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Boston: A Guidebook
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VI. IMPORTANT POINTS OF INTEREST

FOR THE VISITOR WHOSE TIME IS LIMITED

The visitor who has only two or three days to spend in Boston will find the following list of leading points of interest helpful in arranging an itinerary.

Old South Meetinghouse. Washington Street, corner of Milk Street. Loan historical collection here. Open week days from 9 A.M. to 6 P.M. Fee, 25 cents.

Old State House. Head of State Street. Memorial halls with historical collections. Open from 9 A.M. to 4.30 P.M.; Saturdays from 9.30 to 4. Free. (Temporarily closed, summer of 1903, on account of Subway building beneath it.)

Faneuil Hall. Faneuil Hall Square. Also military museum of the Ancient and Honorable Artillery Company in their armory on the upper floors. Open from 10 A.M. to 4 P.M., except Saturdays and Sundays. Free.

King’s Chapel. Tremont Street, corner of School Street. Dating from 1754. Interesting interior.

King’s Chapel Burying Ground. Tremont Street, adjoining the Chapel. Oldest in Boston, established at about the time of the settlement. Contains tombs of the Winthrops, John Cotton, Governor Leverett, and numerous other Colonial families.

Granary Burying Ground. Tremont Street, midway between Beacon and Park streets. Dating from 166o. Tombs and graves of governors of the Colony and the Commonwealth, and of Samuel Adams, James Otis, John Hancock, Paul Revere, Peter Faneuil, the parents of Benjamin Franklin, with many others of distinction or interest.

Park Street Church. Corner of Tremont and Park streets. Dating from 1809. Historic. Interesting specimen of early nineteenth-century architecture, notably the tower and spire.

St. Paul’s Church. Tremont Street, near Temple Place, opposite the Com mon. Dating from 1820. Interesting interior. Pew No. 25 that of Daniel Webster.

State House. Beacon Hill. Beacon Street and State House Park. Front part — the “Bulfinch Front” so called — built 1795-1797; the extension erected 1889-1895. Decorated interior. Numerous interesting features. Memorial Hall, with the battle flags, statues, and portraits. The “Bradford manuscript” in the State Library. State House Park, with statues and monument.

Shaw Monument. Beacon Street against the Common, opposite the State House. Memorial to Colonel Robert G. Shaw, commander of the first regiment of colored troops in the Civil War. A statue in high relief upon a bronze tablet.

Boston Athenæum. 10 1/2 Beacon Street. Proprietary library. Dating from 1807, oldest in the country. Interesting interior.

House of the Historic Genealogical Society. 18 Somerset Street. Contains the most extensive and valuable genealogical collection known. Open to visitors without fee or charge from 9 A.M. to 5.30 P.M. daily, except Sundays and holidays.

Old West Church. Cambridge Street, corner of Lynde Street, West End. Now the West End Branch of the Public Library. Built in 1806. Interior architecture well preserved. Successor of the West Church of the Revolutionary period, which was occupied as barracks by the British, who pulled down the steeple and used it for firewood, the patriots having employed it for signaling the camp at Cambridge.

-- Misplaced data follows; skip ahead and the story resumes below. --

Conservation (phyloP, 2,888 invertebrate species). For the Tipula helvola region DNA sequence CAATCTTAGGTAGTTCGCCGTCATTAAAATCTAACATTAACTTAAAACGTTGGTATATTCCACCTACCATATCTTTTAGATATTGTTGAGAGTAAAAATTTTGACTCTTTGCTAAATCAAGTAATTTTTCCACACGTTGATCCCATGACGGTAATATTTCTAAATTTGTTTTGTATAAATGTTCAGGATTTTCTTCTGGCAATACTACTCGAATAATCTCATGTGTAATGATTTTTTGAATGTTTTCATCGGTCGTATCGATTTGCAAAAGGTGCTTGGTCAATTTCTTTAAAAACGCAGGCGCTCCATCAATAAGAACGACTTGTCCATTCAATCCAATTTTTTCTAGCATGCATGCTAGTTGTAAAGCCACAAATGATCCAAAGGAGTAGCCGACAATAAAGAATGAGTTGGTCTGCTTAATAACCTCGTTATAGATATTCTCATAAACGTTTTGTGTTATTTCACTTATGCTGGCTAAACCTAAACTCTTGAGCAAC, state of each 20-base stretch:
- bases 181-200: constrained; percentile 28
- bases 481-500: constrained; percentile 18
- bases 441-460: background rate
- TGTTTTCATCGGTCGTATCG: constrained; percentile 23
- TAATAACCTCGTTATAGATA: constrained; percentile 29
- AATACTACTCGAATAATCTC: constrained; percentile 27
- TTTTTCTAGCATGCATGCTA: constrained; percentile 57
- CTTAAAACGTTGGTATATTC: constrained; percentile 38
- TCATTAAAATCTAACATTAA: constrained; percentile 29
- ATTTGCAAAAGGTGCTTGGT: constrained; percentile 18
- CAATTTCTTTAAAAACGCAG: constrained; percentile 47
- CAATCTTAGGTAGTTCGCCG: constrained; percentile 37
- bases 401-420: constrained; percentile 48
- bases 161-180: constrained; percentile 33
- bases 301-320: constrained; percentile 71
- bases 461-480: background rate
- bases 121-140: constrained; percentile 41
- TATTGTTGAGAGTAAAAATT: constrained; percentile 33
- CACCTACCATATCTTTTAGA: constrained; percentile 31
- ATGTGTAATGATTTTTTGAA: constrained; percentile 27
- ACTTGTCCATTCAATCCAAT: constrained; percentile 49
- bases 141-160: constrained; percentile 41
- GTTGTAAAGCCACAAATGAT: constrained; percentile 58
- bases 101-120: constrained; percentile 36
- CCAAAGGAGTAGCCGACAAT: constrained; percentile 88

Christ Church. Salem Street, North End. Oldest existing church in Boston. Interesting interior. Open daily. Fee, including view from the tower, 25 cents.

Copp’s Hill Burying Ground. Hull Street, opening opposite to Christ Church. Oldest part dating from 1660. Historic tombs and graves.

Paul Revere’s House. North Square; also various other old houses and historic sites of the North End.

Bunker Hill Monument. Monument Square, Charlestown District. A few minutes’ ride on the elevated railway from the North Station station. Revolutionary relics in the lodge. Open from 8 A.M. to 6 P.M. Fee, 20 cents.

United States Navy Yard. Approach from City Square through Chelsea Street, Charlestown District. Naval Museum open from 9 A.M. to 4 P.M. Free.

Natural History Museum. Berkeley Street, corner of Boylston Street, Back Bay. Open week days from 9 A.M. to 5 P.M., with the exception of Wednesdays and Saturdays, when the hours are 10 A.M. to 5 P.M. Free on these days; fee at other times, 25 cents.

Art Museum. Huntington Avenue, Back Bay. Open week days from 9 A.M. to 5 P.M. (November 1 to March 1, 4 P.M.). Free on Saturdays and Sundays (Sunday hours from 12 M. to 5 P.M.), and public holidays; fee other times, 25 cents.

Public Library. Copley Square, Back Bay. Mural decorations by John S. Sargent, Edwin A. Abbey, and Puvis de Chavannes. Largest library in the world for free circulation. Open daily from 9 A.M. to 9 P.M. (through the summer months; other seasons till 10 P.M.); Sunday from 2 to 9 P.M. (summer; other seasons).

Trinity Church. Copley Square. One of the richest examples of ecclesiastical architecture in the country.

Phillips Brooks Memorial. By the side of Trinity Church. Statue and canopy.

Harvard University Buildings and Museums. Cambridge; less than thirty minutes’ ride by electric car from the Subway or Copley Square.

Various parts of the chain of parks comprised in the Boston City Parks System and the public reservations embraced in the Metropolitan Parks System are within easy reach by electric or steam cars; and there are pleasant harbor excursions to be enjoyed, occupying only a few hours or part of a day. (See Harbor and Bay, under Excursions and Tours.)


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